On April 1, residential students at Boise State received an email from the Vaccination Clinic that a special vaccination opportunity would be available on Saturday, April 3. I had been trying for the week prior to get on the Boise State vaccine waste list, where any extra doses of the vaccine can go to those who sign up for the list. I was immensely excited and relieved when I received this email and signed up for an appointment immediately.
Since I have seen a lot of misinformation, confusion and apprehension surrounding the COVID-19 vaccines, I am sharing my experience with receiving the Johnson and Johnson vaccine, including describing the process of getting vaccinated on campus and the side effects that followed.
Setting up and making my appointment was relatively painless. Since I signed up so soon after getting the email announcing the opportunity, I had free range to choose my appointment time.
I set my appointment for 12:06 p.m. and received an email on Friday with instructions on when to arrive, where to park and other descriptions. I was told to arrive at least five minutes early, and with that in mind I ended up walking into the ExtraMile Arena 10 minutes before my scheduled appointment time.
I was surprised by the amount of people who were on site, directing traffic and answering any questions or concerns I had. Each individual seemed knowledgeable about the vaccines and led me through the arena until it was my turn to be vaccinated. Even though I arrived earlier than necessary, I was not required to wait long at all and sat down to get my shot around five minutes early.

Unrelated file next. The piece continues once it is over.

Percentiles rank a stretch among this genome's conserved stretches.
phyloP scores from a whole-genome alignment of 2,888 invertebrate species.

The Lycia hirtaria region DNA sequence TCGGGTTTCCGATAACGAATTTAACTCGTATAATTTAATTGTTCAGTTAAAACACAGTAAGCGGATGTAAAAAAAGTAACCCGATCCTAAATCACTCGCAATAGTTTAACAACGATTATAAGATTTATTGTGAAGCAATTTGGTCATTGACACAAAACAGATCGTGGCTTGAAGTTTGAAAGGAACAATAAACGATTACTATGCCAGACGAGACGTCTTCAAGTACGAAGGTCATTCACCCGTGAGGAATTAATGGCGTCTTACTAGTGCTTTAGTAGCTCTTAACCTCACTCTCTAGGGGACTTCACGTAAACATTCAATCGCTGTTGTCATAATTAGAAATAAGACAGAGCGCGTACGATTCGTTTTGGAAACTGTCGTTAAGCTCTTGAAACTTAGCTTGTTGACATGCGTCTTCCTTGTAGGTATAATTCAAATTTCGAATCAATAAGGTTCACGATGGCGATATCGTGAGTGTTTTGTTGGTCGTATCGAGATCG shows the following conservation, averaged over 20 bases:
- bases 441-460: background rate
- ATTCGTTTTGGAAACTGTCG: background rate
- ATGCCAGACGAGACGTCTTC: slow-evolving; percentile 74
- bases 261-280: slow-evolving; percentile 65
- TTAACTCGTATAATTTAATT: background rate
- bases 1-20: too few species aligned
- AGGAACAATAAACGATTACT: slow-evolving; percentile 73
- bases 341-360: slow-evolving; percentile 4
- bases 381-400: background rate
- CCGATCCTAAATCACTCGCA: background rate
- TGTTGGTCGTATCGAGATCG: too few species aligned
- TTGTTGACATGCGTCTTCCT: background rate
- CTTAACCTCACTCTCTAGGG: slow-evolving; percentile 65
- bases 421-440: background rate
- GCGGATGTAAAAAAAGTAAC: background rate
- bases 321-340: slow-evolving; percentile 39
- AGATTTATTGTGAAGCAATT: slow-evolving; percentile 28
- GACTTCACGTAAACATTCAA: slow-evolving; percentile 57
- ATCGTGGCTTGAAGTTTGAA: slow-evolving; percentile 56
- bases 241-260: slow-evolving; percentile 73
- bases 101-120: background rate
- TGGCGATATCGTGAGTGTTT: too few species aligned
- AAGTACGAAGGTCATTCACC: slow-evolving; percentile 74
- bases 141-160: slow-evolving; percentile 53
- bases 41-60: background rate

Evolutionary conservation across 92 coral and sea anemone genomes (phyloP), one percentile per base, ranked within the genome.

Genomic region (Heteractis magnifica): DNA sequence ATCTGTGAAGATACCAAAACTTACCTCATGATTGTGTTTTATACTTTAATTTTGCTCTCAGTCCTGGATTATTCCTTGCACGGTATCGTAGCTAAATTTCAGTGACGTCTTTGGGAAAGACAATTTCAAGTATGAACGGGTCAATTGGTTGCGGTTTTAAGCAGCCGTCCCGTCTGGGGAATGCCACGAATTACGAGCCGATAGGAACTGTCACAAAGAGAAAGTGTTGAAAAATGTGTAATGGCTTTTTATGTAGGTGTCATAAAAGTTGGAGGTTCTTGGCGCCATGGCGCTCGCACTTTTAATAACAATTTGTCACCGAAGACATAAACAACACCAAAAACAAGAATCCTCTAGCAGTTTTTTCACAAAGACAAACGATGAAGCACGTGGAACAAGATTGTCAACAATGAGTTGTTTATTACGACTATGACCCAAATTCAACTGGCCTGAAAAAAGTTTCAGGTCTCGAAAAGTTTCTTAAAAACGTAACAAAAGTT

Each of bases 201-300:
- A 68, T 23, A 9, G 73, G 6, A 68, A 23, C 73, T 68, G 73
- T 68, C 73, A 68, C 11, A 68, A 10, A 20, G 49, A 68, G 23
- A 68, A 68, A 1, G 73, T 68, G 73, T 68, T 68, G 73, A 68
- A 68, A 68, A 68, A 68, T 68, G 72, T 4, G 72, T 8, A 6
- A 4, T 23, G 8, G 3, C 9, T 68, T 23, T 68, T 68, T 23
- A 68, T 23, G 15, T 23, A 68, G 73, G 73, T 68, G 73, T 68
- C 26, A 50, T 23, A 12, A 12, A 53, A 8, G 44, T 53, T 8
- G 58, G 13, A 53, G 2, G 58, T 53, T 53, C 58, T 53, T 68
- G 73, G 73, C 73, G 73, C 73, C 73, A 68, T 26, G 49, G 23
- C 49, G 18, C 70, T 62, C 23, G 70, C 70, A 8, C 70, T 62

The actual shot was very similar to that of a typical flu shot, though I would say that I could feel the injection more. After receiving the vaccination, I was directed to sit in the waiting area for about 15 minutes, and raise my hand should I begin to feel especially sick. Thankfully, I felt fine. The injection site was not really that sore, and I left 15 minutes later, as suggested.
I have never had a strong reaction to a flu shot, so I was hopeful that my side effects after receiving the Johnson and Johnson vaccination would be minimal. Besides some soreness at the injection site in my left arm, I did not have any other symptoms until around six hours after my vaccination when I got incredibly tired. It was strange to feel ready to fall asleep at 6 p.m., but I ended up staying awake pretty late.
Sadly, the night after receiving my shot was pretty miserable, and I was unable to fall asleep until well past 2 a.m. By the time I got in bed, I began experiencing chills, a sure sign I had a fever though I did not check my temperature. I felt exhausted and restless at the same time.
By the next morning, my fever had gone down significantly and my only remaining side effects for the following few days were a dull headache and a sore arm.
On April 12, the Food and Drug Administration (FDA) called for a pause on the Johnson and Johnson vaccines after six reports of rare blood clots in the days following receiving their vaccination. Because this type of blood clot requires “different” treatment from that usually administered, both the FDA and CDC recommended “a pause in the use of this vaccine out of an abundance of caution.”
Initially when I saw this, I was a little worried. Could my side effects actually be attributed to a blood clot? But reading on, the FDA shares that out of seven million Johnson and Johnson vaccines administered, only six women developed this rare blood clot. The FDA continued to reiterate that these blood clots were incredibly rare, and now that the symptoms of these clots were listed, people who had received the vaccine could be on the lookout.
Two weeks following my vaccination, when the Johnson and Johnson vaccine is supposed to have fully vaccinated an individual, I feel fine. Knowing that I can now make some summer plans and interact with family members, continuing to follow mask and social distancing guidelines, is incredibly relieving. I hope that by reading my experience with the vaccine, others may use it to aid in their decision making on getting vaccinated.